Conflict & Justice

Angry Dutch people are suing their national government over earthquakes linked to gas extraction


A view of a gas production plant is reflected in the roof of a car in 't Zand in Groningen February 24, 2015

A view of a gas production plant is reflected in the roof of a car in 't Zand in Groningen February 24, 2015. A damning report from the independent Dutch Safety Board accused the government and the field's operators, Royal Dutch Shell and Exxon Mobil Corp, of ignoring the threat of earthquakes linked to the massive Groningen gas field for years.


Michael Kooren/Reuters

Angry Dutch residents dragged the government to the country's highest court Thursday over gas extraction in Europe's largest gas field, which has triggered damaging tremors in the area for years.

Residents in the northern Groningen province and environmental groups are asking the Council of State to rule in favor of a complete shutdown of the Groningen gas field, which currently produces some 21.6 billion cubic meters per year.

"The plaintiffs want judges to rule for a complete shutdown," said the Hague-based court's spokeswoman Wendy van der Sluijs.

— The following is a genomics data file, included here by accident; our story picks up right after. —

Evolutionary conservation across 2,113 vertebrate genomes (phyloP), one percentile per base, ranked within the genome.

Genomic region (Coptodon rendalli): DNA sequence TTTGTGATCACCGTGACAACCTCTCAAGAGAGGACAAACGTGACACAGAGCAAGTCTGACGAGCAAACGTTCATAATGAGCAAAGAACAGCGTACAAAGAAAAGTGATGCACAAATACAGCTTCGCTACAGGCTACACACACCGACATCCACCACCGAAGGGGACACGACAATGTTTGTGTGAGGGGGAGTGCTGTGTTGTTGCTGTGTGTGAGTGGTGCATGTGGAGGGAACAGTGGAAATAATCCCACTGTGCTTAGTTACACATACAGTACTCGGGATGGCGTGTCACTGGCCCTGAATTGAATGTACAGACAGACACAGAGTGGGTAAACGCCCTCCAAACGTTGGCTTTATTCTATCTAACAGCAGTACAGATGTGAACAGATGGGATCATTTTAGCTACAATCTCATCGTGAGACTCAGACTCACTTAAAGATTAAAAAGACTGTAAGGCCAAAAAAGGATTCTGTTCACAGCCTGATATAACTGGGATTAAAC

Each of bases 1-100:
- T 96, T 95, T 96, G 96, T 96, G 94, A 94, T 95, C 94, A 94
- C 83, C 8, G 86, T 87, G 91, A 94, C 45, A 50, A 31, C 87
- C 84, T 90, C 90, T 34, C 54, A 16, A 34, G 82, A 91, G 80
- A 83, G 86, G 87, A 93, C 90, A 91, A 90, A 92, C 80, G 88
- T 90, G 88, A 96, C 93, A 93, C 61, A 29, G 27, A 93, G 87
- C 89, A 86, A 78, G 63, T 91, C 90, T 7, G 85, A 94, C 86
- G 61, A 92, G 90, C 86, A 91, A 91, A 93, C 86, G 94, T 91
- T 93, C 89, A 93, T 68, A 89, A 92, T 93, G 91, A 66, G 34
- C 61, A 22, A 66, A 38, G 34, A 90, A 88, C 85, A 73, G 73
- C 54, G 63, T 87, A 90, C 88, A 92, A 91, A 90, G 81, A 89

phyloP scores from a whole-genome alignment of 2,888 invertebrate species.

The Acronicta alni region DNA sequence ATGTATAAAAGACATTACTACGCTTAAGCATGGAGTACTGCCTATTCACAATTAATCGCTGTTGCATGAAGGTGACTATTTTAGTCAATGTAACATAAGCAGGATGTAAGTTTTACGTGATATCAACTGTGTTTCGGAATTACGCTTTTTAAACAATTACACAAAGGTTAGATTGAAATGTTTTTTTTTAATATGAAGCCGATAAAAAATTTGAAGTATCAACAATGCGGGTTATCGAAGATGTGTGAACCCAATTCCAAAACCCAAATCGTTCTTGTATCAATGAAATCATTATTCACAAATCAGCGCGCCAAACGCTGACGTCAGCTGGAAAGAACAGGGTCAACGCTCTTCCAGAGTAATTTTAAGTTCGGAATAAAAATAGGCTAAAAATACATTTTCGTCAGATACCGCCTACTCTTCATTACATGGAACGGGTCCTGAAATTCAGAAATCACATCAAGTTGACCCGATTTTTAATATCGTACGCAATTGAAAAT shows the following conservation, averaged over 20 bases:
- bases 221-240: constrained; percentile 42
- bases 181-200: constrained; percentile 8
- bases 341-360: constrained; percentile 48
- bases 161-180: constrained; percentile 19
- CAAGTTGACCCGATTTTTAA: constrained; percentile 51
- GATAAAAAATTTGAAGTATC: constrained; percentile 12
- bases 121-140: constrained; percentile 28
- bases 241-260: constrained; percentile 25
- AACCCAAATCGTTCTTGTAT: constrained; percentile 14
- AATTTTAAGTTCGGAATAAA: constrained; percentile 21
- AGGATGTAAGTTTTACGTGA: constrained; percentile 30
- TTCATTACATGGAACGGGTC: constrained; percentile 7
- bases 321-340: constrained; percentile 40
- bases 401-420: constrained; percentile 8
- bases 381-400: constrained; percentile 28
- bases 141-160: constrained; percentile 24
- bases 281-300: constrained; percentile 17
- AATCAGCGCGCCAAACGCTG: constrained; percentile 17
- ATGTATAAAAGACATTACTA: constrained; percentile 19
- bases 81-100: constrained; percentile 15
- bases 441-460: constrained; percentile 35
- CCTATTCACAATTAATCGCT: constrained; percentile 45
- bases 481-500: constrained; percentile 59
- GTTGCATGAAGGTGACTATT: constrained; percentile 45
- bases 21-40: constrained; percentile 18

Over the past two years, the Netherlands has drastically scaled back gas production from about 42.5 billion cubic meters in 2015.

After several reductions, Economics Minister Henk Kamp announced in April that output would be cut further from 24 billion cubic meters then to 21.6 billion cubic metres.  

The move comes as the northern region has experienced a slew of minor tremors due to the collapse of empty underground pockets, which have frightened residents and damaged homes, farms and historical buildings.

Although the quakes are of low magnitude, they often happen close to the surface.

Van der Sluijs said a three-judge bench heard arguments from the plaintiffs about why the gas field should be shut down, as well as from the NAM, the energy company responsible for the gas extraction.

NAM, which is half-owned by Shell and ExxonMobil, has been extracting gas from the massive Groningen field since 1963 and has asked the government for more clarity over its constant changes in levels of gas extraction, she said.

"We've landed ourselves in a situation which is to the benefit of no-one," NAM director Gerald Schotman was quoted by the NOS public broadcaster as saying.

Residents however accused the NAM of "not putting our safety but their profits first," Socialist Party (SP) provincial politician Eelco Eikenaar told the RTV Noord broadcaster.

The hearing continues Friday and a decision is expected within a few months, Van der Sluijs said.

In April, a separate court in Arnhem-Leeuwarden ordered public prosecutors to investigate whether the NAM was criminally responsible for the quakes.

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